The study out of Marshall University finds that the natural compound responsible for chili peppers’ distinctive hot flavor, capsaicin, may also impede the spread of lung cancer.

Researchers conducted experiments involving three groups of lab-grown human cells and lung cancer cells. Capsaicin effectively prevented the cancer cells from “invading” the other cells. Additionally, mice suffering from metastatic cancer who had consumed capsaicin exhibited smaller amounts of metastatic cancer cells in their lungs compared to cancer-ridden mice who had not eaten any capsaicin.

The study’s authors say capsaicin impedes lung cancer metastasis by suppressing Src, a protein involved in several cellular processes including proliferation and independent movement.

READ MORE: Some like it hot: Study finds chili peppers may slow lung cancer development

Chili peppers help relax stomach aches

If Pepto Bismol or Tums don’t do the trick for you when your belly is brewing, a counterintuitive food might be what you need. Researchers say that both chili peppers and marijuana interact with the same receptors in the stomach to calm an irritated gut.

The study, conducted at the University of Connecticut, involved the research team feeding mice capsaicin — and the very one that creates that spicy burning sensation we associate with chili peppers. They found that the chemical was binding with TRPV1, a certain receptor on cells within the gastrointestinal tract. When this happens, anandamide, a compound chemically comparable to cannabinoids found in marijuana, is created.

Anandamide causes the immune system to calm the gut down, including the esophagus, stomach, and pancreas. The chemical also binds with another receptor to bring in immune cells that counter inflammation.

Mice that were fed capsaicin showed less gut inflammation and were even cured of Type 1 diabetes.

READ MORE: Study: Chili peppers, marijuana help relax ailing stomach

Secret ingredient to beating all forms of cancer

Researchers at Marshall University say capsaicin — the substance which gives chili peppers their hot and spicy taste — can also keep multiple forms of cancer from growing.

The biggest hurdle scientists have to overcome, however, is finding the best way of delivering capsaicin to patients. Researchers say their report is the first to examine sustained release formulations of capsaicin as an anti-cancer drug. These delivery methods include solid dispersion systems, liposomes, phospholipid complexes, and nanoparticles.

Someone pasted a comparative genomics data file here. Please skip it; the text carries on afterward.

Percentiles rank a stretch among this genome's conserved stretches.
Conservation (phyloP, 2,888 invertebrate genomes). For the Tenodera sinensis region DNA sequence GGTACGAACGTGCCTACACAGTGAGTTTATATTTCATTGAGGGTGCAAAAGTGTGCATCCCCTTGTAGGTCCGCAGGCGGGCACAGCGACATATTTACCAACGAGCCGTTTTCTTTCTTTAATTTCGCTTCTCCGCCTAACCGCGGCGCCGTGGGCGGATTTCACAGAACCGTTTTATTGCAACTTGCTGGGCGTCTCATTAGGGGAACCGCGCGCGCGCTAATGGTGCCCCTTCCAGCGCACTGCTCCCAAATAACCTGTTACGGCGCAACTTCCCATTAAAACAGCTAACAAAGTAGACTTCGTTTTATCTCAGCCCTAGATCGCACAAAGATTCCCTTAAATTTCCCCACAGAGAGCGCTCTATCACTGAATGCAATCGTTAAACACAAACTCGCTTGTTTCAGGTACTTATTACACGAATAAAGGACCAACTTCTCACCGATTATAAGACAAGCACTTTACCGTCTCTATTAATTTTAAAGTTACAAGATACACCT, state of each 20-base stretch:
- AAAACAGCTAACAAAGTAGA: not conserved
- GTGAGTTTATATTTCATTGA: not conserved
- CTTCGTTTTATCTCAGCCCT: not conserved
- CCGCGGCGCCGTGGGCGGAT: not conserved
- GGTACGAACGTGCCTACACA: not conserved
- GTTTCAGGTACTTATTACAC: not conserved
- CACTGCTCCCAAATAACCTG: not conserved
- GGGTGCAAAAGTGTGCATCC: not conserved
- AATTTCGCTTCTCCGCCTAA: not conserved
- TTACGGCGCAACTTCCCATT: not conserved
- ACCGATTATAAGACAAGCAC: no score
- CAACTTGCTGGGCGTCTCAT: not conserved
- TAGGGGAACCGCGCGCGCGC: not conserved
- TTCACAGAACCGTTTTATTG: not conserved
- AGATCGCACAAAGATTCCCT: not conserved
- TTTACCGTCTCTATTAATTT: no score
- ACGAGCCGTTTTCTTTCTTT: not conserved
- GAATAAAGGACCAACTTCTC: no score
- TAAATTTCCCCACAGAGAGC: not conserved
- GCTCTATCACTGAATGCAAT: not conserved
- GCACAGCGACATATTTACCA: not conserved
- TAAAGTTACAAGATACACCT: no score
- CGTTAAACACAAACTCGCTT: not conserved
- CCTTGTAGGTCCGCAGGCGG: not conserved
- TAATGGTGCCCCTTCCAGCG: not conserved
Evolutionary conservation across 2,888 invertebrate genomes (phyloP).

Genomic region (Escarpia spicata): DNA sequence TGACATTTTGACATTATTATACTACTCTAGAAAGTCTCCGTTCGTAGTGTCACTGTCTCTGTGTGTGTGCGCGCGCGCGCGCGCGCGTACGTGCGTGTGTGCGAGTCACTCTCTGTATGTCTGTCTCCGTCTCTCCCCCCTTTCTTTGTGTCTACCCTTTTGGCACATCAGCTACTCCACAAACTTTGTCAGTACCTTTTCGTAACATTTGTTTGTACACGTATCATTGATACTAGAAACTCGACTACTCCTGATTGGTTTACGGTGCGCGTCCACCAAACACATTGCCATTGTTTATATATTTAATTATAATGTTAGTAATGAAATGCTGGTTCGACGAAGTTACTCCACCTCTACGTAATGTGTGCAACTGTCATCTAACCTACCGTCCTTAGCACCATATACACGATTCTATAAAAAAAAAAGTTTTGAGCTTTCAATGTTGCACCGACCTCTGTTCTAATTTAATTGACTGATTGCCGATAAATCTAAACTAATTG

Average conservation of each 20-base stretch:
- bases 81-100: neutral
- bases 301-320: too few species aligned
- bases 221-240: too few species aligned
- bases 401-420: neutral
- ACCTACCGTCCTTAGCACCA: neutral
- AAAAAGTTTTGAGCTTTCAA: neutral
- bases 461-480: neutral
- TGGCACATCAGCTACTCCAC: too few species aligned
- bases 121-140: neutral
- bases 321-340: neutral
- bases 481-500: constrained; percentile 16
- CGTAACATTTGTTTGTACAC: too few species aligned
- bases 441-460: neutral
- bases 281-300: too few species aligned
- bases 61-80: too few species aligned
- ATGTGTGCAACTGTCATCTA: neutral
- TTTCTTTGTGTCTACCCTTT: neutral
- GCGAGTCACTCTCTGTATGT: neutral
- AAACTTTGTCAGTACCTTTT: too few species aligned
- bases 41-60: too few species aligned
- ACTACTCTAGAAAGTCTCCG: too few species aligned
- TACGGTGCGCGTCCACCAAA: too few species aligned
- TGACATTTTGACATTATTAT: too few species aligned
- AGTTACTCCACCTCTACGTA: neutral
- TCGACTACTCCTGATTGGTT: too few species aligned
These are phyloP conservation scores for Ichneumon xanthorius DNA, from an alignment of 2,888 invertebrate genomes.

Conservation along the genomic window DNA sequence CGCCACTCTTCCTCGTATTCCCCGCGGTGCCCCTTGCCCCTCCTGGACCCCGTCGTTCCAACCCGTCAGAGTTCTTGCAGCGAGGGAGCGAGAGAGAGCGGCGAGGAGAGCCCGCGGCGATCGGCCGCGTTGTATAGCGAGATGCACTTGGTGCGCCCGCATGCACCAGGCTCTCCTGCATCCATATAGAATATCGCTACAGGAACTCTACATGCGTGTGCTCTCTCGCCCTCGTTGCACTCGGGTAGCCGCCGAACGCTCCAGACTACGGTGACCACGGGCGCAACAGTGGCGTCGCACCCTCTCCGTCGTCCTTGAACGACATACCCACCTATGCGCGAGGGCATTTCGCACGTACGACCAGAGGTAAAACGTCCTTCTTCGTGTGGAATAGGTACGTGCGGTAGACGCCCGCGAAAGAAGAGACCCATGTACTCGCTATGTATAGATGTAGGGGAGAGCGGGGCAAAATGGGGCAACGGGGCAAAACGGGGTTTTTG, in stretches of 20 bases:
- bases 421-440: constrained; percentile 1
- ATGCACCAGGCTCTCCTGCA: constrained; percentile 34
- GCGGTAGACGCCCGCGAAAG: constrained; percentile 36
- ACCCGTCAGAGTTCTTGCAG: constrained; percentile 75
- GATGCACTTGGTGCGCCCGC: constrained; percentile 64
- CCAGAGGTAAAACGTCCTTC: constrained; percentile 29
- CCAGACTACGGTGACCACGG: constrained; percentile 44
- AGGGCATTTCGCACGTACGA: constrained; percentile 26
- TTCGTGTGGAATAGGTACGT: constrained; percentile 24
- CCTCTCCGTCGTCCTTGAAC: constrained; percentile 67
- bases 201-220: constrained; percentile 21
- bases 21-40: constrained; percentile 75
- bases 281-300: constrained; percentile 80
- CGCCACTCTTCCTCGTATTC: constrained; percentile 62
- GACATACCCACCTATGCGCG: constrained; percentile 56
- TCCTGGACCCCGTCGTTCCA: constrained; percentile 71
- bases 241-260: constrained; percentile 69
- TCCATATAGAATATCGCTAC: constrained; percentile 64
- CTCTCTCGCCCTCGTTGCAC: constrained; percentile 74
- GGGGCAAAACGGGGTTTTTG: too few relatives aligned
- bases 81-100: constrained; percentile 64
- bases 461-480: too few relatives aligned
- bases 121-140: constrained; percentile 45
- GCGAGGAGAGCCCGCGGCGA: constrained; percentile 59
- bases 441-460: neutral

The team reports that capsaicin displayed an ability to significantly stifle the growth of a wide range of human cancers. As mentioned earlier, a study of theirs show that the chili pepper compound could serve as a key weapon in the fight against lung cancer. However, the team also finds that giving patients capsaicin in more traditional ways (like pills) has a number of factors working against it. Along with showing a poor ability to absorb into the human body, a capsaicin pill is literally too hot for some patients to handle.

READ MORE: Chili peppers could be the secret ingredient for beating all forms of cancer

Helps curb salt cravings

Trying to cut back on your sodium intake? A study finds that eating spicy foods may increase one’s sensitivity to salt, consequently curbing cravings for high sodium food.

Researchers at Third Military Medical University in China conducted an experiment with 606 Chinese adults, asking whether they preferred their meals to be salty or spicy. Later, the blood pressure levels of participants were measured, and subsequently evaluated against their taste preferences. Participants who indicated a strong affinity for spicy foods were found to not only consume less salt than those who liked them the least, but their systolic and diastolic blood pressure numbers were significantly lower.

Previous research had found that capsaicin, the chemical that gives a spicy food its olfactory kick, enhanced how salty a food smelled, but this study went a step further by cementing the link between a food’s spiciness and one’s tendency to reduce salt consumption.

READ MORE: Study: Eating spicy foods helps curb cravings for salt

As always, check with a medical professional before adding chili peppers into your diet or making any notable changes to your daily lifestyle.